Ex-Arvest Banker Dennis Smiley Draws Criminal Scrutiny

by George Waldon and Gwen Moritz  on Monday, Apr. 7, 2014 12:00 am  

An apparent loan fraud scheme that imploded in northwest Arkansas has drawn a criminal investigation, and lawsuits have also started to flow.

In the middle of it all is H. Dennis Smiley Jr. of Rogers, who resigned March 13 as CEO of Arvest Bank’s operations in Benton County.

The federal probe is examining allegations that Smiley repeatedly pledged the same collateral, worth hundreds of thousands of dollars, to help borrow $4.5 million or more from a list of at least 18 banks.

One of the banks is First State Bank of De Queen, where Smiley’s father, Henry Dennis Smiley Sr., is chairman of the board.

“His mother and I are brokenhearted about it,” the elder Smiley told Arkansas Business last week. “I don’t know everything that’s happened, and I’m not sure if I could talk about it if I did.

“That’s about all I can say.”

Based on interviews with multiple sources, Arkansas Business first reported the fraud investigation on Wednesday.

Later that day, Arvest Bank filed an “interpleader” in Benton County Circuit Court saying it was holding almost $552,000 from Smiley’s participation in the bank’s stock and option plans. Arvest asked to deposit the money with the court so that the creditor banks could fight it out and Arvest could be released from any liability.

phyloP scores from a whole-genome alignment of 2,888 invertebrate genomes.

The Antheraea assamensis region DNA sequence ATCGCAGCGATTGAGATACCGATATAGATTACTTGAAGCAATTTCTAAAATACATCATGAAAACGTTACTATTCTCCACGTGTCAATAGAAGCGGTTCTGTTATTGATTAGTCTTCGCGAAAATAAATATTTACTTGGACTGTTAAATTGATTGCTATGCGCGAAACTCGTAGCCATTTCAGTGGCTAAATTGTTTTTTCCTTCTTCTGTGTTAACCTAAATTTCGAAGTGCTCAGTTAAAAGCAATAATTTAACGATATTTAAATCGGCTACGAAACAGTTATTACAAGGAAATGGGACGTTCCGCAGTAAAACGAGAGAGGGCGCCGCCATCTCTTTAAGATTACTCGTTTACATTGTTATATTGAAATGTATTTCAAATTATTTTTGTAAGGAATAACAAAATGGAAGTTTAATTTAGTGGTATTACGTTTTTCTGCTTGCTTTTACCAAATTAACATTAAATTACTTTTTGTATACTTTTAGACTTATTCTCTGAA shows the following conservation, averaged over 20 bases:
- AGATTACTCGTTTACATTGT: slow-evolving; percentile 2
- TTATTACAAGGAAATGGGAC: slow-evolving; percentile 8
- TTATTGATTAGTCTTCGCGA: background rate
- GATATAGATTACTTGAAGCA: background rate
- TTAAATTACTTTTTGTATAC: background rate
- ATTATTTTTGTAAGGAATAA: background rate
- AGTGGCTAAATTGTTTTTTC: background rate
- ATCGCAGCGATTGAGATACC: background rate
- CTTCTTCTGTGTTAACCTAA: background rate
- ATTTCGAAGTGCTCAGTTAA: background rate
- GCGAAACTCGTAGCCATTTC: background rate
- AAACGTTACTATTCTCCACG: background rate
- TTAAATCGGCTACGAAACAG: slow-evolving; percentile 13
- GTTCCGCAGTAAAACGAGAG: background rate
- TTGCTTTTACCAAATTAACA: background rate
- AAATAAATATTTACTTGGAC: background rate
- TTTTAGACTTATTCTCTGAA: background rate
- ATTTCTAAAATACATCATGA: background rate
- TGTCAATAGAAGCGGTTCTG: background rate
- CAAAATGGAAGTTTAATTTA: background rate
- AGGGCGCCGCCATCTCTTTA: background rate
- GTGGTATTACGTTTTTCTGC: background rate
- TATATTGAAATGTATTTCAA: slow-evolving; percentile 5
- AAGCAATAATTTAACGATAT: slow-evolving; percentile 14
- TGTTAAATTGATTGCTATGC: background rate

According to Arvest’s filing, Smiley wasn’t authorized to pledge or encumber the shares of stock held in the Arvest Bank Group Inc. Stock Purchase Plan and the ABGI Stock Option Plan.

But he did anyway, as at least nine banks listed the stock as collateral on Uniform Commercial Code financing statements filed with the Arkansas Secretary of State.

One of Arkansas Business’ sources, who all spoke only on condition of anonymity, said the scam dates back to at least 2010. It was discovered only recently when a scheduled loan payment didn’t clear because a Smiley account had insufficient funds to cover the draw.

This bounced payment ap-parently happened during the week of March 10, three days before Smiley resigned from his position at the state’s largest bank. Arvest officials have not explained the sudden departure of Smiley, a long-time Arvest employee.

 

 

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